Given the events of the last few years, I think we can agree on a couple of things. One: Truth is stranger than fiction. Two: Leaders can make truly terrible, stupid decisions. Real-life crime film American Made hinges on these two points, reminding us that as much as it may seem like we’re stuck on the Darkest Timeline now, it’s not the first time the world has felt this way. Part drama, part action and part black comedy, American Made is a movie that will leave you cheering the little guy as he crooks a broken system for his benefit … and almost gets away with it.
If you have a hard time rooting for characters with a spinning moral compass, it’s probably best to stay away from American Made. If, though, you enjoy movies like The Wolf of Wall Street, Lord of War, Goodfellas and Catch Me if You Can, this one is worth your time.
American Made is a tale of gleefully corrupt capitalism and opportunistic spirit. Barry Seal (played by Tom Cruise) is a pilot and entrepreneur who ends up making more money than he know what to do with, primarily because he says “yes” to every offer that comes his way. This applies whether the offer is a conflict of interest or not – or, in fact, whether it’s legal or not. Peak cynicism, perhaps, but you really don’t get more “Murica” an attitude than that.
To clarify, American Made is based on a true story. We meet Barry Seal in the late 1970s as a bored TWA pilot who’s taken to smuggling Cuban cigars to add a bit of excitement to his life, and a bit of extra cash to his wallet. He has a family to support, after all. Observing this, Domhnall Gleeson’s CIA agent recruits Barry to fly reconnaissance missions over destabilised South America. The situation escalates once Barry comes to the attention of the region’s cocaine kingpins. By the mid-80s Barry has built an aviation empire couriering information, drugs, weapons and US-funded rebels back and forth between the Americas, earning a healthy cut for himself with every trip. In the process he crosses paths with notorious historical figures like General Noriega, Pablo Escobar and even George W. Bush in a blink-and-you’ll-miss-it moment.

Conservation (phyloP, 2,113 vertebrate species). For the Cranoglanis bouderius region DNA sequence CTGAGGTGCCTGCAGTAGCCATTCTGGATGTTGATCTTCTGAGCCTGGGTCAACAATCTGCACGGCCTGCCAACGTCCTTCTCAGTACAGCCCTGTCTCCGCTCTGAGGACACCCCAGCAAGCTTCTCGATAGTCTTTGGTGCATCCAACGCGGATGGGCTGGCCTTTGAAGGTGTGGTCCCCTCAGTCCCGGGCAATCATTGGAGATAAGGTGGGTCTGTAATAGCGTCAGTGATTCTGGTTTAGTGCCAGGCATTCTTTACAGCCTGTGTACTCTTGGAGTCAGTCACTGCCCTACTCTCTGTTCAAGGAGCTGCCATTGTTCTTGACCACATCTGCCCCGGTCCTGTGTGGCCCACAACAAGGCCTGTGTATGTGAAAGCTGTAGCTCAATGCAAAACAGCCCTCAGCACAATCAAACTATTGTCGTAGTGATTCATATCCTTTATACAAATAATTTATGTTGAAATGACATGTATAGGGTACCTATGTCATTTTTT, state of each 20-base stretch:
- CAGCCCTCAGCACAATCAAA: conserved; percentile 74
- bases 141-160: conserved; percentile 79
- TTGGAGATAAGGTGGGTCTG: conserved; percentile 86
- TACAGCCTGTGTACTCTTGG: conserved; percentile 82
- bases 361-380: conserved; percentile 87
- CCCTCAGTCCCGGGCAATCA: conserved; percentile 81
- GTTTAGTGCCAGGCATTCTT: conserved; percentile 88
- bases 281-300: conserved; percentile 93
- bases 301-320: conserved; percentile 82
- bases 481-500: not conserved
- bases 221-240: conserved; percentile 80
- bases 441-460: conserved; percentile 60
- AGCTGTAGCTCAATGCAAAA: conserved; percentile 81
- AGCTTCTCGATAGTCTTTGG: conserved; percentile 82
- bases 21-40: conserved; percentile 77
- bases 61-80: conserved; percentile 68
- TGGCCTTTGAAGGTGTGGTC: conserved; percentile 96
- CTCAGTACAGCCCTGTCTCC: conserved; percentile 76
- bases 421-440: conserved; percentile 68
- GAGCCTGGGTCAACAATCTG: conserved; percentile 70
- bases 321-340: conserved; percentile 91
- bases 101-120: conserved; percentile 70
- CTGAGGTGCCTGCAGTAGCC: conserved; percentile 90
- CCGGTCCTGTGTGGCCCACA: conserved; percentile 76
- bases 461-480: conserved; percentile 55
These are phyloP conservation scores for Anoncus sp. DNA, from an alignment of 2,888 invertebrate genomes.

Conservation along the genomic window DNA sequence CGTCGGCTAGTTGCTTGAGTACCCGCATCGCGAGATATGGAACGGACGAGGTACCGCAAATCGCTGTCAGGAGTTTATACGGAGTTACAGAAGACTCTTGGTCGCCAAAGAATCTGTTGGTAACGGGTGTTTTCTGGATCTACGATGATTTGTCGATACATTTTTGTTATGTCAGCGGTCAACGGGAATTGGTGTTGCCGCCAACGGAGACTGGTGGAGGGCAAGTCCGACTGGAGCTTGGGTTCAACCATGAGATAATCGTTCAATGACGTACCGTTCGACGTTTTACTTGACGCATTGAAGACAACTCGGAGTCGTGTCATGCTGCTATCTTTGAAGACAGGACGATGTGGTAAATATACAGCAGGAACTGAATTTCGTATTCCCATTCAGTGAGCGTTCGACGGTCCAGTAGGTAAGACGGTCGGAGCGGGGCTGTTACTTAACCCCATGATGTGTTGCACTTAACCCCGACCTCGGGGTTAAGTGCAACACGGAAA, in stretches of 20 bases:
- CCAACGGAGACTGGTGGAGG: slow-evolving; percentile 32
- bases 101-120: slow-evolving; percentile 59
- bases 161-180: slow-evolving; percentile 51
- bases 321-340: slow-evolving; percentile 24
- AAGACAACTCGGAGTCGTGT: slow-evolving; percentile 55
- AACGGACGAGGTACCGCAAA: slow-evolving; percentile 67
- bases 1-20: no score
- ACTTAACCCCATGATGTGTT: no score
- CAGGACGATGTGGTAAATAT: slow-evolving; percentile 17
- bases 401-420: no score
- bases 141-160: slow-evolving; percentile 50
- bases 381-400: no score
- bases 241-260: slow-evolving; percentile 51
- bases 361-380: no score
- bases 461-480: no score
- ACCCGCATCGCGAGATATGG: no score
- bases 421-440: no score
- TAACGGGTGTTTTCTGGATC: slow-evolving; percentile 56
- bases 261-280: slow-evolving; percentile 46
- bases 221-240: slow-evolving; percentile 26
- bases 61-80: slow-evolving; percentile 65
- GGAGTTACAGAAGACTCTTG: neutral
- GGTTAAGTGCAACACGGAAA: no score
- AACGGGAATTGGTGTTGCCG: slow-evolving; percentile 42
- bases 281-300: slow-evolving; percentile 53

Of course, with this type of rise-and-fall crime story, the party can’t last forever. Ultimately Barry has to face the consequences for his actions. Still, concluding events are given a jaunty treatment instead of sinking into gloomy, moralising molasses. American Made’s lingering message is that you can get away with pretty much anything if you’re useful to the right, powerful people. Just be smart and cover your ass if you want to survive.
Barry Seal is a roguish everyman; charismatic, fast-thinking and frequently funny as he improvises his way out of several nightmare scenarios. It’s a great part and a post-Mummy comeback for Cruise, who is always far more interesting when he gets to deviate from serious Marty-Stu heroics. It’s a fortunate thing Cruise is so good here because it’s really up to him to carry the movie. None of the other supporting players are presented in any depth. Sarah Wright, as the only significant female character in the movie, comes across as little more than a blonde trophy wife. Although, to be fair, Mrs Seal is loyal, savvy and always ready to get her hands dirty.
American Made is consistently breezy and entertaining. Director Doug Liman, who worked with Cruise on Edge of Tomorrow, and also made The Bourne Identity and Mr & Mrs Smith, keeps things sharply edited and snappily shot. Pace starting to flag? Snip the scene then and there, and jump to the next one. The filmmaker also introduces a lot of period-appropriate visual flair, right down to using the old VHS-era Universal logo to start the movie. American Made bounces along without ever boring.
At the same time, however, there’s the nagging suspicion that the film’s energy is designed to mask a distinct lack of emotional, as well as thematic, depth. A couple of assassinations aside, the film skips the blackest bits from this period of history – the war crimes committed in Revolution-savaged Nicaragua, for example. You can safely shake your head and chuckle along with Barry’s shenanigans, because you never see the horrors that his wheeling and dealing enables. Neither does he.
Post-viewing you’re probably not going to reflect much on American Made. It’s a slick popcorn flick for adults with a sardonic sense of humour. It doesn’t have much new to say about greed and self-interest other than it’s standard, especially when it comes to our leaders past and present. But, hey, it’s still easy to enjoy while you watch it.
Last Updated: August 31, 2017